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Sentry Savannah: F-22s, F-16s, F-15s and Maybe F-117 Fighters Training for War?

F-117 Shoot Down
F-117 Stealth Fighter.

Sentry Savannah Exercise Tested Combat Readiness – Preparing for war is how to best maintain peace, and earlier this month, approximately 1,300 Total Force Airmen, joint personnel, and civilian partners, as well as more than 50 airframes, participated in the annual exercise Sentry Savannah in Savannah, Georgia, from May 2-15, 2022. Hosted by the Air Dominance Center at Savannah’s Combat Readiness Training Center, one of four such training facilities in the United States, it showcased the nation’s combat aircraft readiness.

“Sentry Savannah is the National Guard Bureau’s premier counter-air exercise specializing in fourth and fifth-generation fighter tactics,” explained Lt. Col. Steven Thomas, exercise director for Sentry Savannah 22-1. “The purpose of the exercise is to be able to bring in all of these different assets and be able to train face to face and learn from each other and learn the different tactics that each fighter brings to a fight to a near-peer adversary.”

As the Air National Guard’s (ANG’s) primary large-scale fourth- and fifth-generation fighter exercise, this year’s event included F-15C Eagles from the Florida ANG, F-16 Fighting Falcons from the South Carolina ANG, F-22 Raptors from the Virginia ANG, F-35A Lightning IIs from Utah’s Hill Air Force Base (AFB), as well as F-22s and T-38 Talons from Tyndall AFB, Florida.

It was also reported earlier this month that at least one F-117A, believed to be part of a unit known as the “Dark Knights,” had deployed to Georgia to take part in the exercise. While the U.S. Air Force has been hush-hush, it has been rumored that an F-117A Night Hawk had taken part in some of the Sentry Savannah drills.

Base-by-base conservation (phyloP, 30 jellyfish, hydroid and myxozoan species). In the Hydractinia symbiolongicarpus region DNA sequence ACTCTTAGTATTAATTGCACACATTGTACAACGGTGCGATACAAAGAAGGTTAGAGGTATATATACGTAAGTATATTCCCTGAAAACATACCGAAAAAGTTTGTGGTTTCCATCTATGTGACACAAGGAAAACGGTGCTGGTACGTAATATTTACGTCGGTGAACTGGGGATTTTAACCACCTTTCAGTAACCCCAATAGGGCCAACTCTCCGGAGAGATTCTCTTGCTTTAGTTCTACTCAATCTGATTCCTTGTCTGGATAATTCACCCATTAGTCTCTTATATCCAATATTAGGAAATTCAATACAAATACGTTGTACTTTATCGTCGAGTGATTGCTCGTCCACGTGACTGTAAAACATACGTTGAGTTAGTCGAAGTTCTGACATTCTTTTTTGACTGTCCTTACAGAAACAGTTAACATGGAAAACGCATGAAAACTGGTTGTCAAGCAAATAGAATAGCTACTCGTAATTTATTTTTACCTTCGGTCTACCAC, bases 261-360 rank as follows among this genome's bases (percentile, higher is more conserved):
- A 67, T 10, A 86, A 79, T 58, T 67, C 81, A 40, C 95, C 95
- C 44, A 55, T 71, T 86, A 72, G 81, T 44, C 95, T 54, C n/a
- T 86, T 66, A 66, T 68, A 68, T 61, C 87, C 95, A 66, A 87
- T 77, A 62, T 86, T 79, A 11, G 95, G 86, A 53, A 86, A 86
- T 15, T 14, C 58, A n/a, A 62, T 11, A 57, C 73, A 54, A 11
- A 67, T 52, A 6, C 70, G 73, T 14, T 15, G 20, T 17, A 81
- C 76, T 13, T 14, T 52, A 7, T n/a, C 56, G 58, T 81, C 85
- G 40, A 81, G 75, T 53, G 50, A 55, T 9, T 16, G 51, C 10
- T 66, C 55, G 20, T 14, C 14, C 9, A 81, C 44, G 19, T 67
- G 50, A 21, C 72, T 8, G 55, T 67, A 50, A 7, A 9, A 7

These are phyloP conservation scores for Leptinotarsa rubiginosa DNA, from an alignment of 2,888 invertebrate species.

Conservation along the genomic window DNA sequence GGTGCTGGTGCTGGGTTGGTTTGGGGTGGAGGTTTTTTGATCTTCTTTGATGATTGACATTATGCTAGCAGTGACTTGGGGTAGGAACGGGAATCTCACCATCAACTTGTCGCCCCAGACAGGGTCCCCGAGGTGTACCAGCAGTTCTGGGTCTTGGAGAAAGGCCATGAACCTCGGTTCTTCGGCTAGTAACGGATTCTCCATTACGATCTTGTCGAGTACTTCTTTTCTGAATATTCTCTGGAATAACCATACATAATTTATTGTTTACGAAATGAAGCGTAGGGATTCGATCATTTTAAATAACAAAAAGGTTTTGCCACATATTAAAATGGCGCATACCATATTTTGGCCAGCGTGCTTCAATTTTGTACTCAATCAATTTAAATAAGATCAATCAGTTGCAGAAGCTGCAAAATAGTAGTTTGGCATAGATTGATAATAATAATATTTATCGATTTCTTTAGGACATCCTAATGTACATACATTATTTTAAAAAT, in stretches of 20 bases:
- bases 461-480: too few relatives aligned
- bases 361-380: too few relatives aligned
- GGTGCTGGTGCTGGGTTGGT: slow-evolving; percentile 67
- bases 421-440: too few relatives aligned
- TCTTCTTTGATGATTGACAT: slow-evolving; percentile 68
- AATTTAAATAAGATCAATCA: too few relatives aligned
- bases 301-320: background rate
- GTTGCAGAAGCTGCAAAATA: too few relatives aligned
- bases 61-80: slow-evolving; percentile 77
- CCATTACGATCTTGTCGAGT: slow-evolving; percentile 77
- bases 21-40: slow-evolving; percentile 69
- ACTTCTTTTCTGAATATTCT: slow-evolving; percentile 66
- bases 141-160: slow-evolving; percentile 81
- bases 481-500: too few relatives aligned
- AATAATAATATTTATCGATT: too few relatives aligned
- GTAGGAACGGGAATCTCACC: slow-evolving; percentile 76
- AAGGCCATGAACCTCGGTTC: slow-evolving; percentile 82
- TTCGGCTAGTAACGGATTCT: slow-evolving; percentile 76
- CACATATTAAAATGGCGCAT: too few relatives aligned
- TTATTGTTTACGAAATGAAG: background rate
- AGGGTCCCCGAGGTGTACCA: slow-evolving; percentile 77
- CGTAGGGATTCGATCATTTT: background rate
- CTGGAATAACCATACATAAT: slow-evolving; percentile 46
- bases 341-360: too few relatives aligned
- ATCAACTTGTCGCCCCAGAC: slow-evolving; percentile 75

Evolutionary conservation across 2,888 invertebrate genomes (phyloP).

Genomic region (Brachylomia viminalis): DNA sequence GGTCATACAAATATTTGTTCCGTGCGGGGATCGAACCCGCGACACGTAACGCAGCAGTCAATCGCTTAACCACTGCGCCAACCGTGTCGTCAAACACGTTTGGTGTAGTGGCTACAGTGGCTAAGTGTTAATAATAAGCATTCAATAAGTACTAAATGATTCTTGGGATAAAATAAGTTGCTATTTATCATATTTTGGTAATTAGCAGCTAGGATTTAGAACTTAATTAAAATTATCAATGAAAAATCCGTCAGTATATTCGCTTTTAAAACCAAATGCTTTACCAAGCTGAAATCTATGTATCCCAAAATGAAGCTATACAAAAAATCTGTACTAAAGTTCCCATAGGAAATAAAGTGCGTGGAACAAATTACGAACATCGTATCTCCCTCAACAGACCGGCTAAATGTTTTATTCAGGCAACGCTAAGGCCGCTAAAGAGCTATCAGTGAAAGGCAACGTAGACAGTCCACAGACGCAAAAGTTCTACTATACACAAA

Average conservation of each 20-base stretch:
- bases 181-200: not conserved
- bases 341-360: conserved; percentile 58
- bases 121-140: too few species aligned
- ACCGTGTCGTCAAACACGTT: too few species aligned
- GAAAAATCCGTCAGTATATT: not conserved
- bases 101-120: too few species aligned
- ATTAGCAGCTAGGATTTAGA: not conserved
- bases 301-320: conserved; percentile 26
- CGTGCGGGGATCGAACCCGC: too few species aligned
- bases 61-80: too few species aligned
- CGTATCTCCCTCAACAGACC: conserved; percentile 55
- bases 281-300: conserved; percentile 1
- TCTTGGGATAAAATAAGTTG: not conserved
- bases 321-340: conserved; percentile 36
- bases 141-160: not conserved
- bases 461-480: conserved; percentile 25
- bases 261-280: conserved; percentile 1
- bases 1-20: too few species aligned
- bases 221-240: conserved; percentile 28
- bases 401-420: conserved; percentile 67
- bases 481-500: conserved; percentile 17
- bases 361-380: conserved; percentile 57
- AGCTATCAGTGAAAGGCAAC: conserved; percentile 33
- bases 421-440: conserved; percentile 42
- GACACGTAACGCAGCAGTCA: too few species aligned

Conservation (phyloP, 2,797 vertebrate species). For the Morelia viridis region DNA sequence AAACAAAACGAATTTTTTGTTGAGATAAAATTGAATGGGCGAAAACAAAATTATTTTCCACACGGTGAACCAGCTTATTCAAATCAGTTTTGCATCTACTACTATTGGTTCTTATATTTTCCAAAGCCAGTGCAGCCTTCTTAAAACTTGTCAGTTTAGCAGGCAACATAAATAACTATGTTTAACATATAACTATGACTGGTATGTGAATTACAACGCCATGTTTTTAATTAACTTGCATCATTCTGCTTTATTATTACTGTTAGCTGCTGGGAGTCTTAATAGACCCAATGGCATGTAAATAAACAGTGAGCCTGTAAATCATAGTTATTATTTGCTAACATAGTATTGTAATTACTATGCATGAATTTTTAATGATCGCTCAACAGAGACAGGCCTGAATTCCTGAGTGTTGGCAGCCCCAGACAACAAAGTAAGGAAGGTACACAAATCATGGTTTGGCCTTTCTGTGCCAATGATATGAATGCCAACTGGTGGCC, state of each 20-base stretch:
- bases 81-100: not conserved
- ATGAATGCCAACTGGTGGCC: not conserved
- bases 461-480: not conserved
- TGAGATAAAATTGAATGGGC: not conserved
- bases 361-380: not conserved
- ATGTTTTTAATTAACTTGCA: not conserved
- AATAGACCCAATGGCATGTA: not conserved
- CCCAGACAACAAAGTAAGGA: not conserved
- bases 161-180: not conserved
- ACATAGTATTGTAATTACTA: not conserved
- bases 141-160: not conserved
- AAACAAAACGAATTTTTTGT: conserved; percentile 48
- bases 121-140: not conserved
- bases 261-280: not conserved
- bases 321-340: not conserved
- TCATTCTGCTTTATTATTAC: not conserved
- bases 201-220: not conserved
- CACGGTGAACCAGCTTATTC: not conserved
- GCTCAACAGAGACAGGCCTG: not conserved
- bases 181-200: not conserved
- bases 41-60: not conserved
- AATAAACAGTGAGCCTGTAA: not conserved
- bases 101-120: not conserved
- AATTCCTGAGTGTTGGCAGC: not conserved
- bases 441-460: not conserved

East Coast Represents

Throughout the two-week-long Sentry Savannah, air and ground crew exercised the ability to rapidly generate and fight in simulated air battles in a military operations airspace that stretched from Charleston, South Carolina to Orlando, Florida; as well as from 30 miles to 120 miles off the East Coast. During this year’s Sentry Savannah, participants successfully launched some 680 sorties, with each event centered on developing multi-capable Airmen equipped with the Agile Combat Employment mentality.

“The clear benefit here at Sentry Savannah is the tactical air combat training,” said Capt. Kevin Danaher, pilot, Florida ANG. “We get to integrate with different airframes from across the country and learn about what other airframes bring to the fight. When we work together, we’re really able to bring out the strengths in each airframe.”

In addition to providing a one-of-a-kind air battle practice space, Sentry Savannah provided ANG pilots an opportunity to accomplish a significant portion of their annual flying requirements in just two weeks, while the event also served as a capstone for 22 pilots currently enrolled in Tyndall AFB’s F-22 training program.

The United States ANG has maintained that exercises such as the annual Sentry Savannah remain a crucial tool for America’s warfighters to maintain readiness to integrate, operate and execute air superiority for the full spectrum of conflict.

“The common theme from our senior leaders is that we have to train for tomorrow’s fight,” said Thomas. “That is exactly what Sentry Savannah does. We are the only CRTC training the next generation of fighter pilots for tomorrow’s fight today.”

Now a Senior Editor for 1945, Peter Suciu is a Michigan-based writer who has contributed to more than four dozen magazines, newspapers and websites. He regularly writes about military hardware, and is the author of several books on military headgear including A Gallery of Military Headdress, which is available on Peter is also a Contributing Writer for Forbes.

Written By

Expert Biography: A Senior Editor for 1945, Peter Suciu is a Michigan-based writer who has contributed to more than four dozen magazines, newspapers, and websites with over 3,000 published pieces over a twenty-year career in journalism. He regularly writes about military hardware, firearms history, cybersecurity, and international affairs. Peter is also a Contributing Writer for Forbes. You can follow him on Twitter: @PeterSuciu.